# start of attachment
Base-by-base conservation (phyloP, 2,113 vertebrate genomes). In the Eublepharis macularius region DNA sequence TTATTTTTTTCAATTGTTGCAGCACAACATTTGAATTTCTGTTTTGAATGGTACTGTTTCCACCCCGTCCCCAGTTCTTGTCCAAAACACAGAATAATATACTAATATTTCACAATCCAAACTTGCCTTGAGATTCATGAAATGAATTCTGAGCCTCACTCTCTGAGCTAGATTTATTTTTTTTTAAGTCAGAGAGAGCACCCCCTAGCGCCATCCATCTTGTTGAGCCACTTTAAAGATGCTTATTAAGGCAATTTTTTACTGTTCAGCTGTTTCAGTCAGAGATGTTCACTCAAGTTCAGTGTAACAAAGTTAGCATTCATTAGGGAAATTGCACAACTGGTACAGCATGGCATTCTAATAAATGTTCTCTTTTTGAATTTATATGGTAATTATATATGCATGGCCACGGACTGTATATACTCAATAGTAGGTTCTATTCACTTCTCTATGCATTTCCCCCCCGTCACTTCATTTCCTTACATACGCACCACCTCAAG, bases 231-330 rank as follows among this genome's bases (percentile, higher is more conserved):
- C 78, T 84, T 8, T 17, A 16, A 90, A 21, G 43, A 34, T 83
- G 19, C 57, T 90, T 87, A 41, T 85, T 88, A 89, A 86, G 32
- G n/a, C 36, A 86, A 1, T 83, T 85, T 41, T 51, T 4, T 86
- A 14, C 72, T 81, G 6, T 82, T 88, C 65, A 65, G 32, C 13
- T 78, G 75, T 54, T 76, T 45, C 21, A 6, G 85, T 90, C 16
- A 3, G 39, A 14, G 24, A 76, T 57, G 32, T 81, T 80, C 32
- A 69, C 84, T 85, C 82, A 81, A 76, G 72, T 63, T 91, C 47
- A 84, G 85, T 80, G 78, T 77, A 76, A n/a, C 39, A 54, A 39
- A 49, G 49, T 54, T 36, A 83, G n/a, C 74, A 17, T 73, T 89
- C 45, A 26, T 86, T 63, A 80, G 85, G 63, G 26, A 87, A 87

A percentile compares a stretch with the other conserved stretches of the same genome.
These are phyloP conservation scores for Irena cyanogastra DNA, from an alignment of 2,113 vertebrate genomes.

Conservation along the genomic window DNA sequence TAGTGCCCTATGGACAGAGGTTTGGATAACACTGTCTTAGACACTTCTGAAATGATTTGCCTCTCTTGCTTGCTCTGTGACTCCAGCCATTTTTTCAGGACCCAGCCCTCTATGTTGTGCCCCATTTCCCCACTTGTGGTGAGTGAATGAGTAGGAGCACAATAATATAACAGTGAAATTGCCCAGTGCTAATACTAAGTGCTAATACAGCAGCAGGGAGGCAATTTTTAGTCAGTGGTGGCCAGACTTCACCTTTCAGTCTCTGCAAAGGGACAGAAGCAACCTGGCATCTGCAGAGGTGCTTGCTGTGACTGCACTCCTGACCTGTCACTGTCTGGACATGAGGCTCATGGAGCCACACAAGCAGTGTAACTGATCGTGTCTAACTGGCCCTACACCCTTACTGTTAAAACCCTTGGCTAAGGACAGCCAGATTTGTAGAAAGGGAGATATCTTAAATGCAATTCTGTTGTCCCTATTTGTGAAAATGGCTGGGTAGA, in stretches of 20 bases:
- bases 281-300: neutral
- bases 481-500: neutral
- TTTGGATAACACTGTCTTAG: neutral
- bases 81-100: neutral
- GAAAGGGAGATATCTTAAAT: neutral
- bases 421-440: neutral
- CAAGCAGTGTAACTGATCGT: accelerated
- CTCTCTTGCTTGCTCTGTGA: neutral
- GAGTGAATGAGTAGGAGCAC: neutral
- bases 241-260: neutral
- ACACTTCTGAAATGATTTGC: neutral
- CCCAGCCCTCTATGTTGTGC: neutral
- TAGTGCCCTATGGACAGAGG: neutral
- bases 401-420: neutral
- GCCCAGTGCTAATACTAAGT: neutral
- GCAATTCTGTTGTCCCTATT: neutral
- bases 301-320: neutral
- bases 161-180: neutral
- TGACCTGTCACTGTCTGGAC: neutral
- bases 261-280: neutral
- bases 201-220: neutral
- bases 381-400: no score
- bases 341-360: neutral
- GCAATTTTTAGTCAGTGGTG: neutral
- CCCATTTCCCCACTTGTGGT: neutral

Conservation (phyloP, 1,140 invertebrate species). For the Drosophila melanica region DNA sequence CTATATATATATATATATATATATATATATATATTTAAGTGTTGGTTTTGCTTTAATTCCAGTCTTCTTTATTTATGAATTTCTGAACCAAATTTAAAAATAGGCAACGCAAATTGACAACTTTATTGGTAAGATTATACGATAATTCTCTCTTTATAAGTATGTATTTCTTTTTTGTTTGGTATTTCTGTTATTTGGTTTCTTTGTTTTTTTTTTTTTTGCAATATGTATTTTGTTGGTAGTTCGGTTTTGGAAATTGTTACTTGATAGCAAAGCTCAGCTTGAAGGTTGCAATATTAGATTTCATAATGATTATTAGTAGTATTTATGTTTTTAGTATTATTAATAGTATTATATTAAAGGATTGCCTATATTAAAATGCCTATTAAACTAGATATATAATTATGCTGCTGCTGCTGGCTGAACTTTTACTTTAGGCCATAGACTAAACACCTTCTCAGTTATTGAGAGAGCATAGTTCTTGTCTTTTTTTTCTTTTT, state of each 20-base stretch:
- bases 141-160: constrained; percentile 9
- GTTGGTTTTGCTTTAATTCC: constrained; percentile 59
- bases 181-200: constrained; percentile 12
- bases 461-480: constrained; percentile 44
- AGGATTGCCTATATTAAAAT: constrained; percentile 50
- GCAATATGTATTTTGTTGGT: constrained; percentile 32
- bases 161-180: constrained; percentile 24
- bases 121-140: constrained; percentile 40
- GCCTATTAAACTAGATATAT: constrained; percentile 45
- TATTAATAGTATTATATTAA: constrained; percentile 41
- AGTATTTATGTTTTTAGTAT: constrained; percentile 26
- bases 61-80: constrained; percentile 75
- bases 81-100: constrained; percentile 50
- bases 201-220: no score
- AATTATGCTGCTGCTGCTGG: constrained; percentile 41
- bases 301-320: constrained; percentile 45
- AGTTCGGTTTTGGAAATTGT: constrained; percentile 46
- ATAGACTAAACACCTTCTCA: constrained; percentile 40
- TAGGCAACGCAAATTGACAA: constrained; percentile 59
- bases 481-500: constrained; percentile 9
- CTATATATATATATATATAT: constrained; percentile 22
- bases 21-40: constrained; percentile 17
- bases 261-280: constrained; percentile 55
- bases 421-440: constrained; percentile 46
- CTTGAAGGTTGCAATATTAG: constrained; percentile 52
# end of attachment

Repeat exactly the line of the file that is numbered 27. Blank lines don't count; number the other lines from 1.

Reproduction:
- TAGTGCCCTATGGACAGAGG: neutral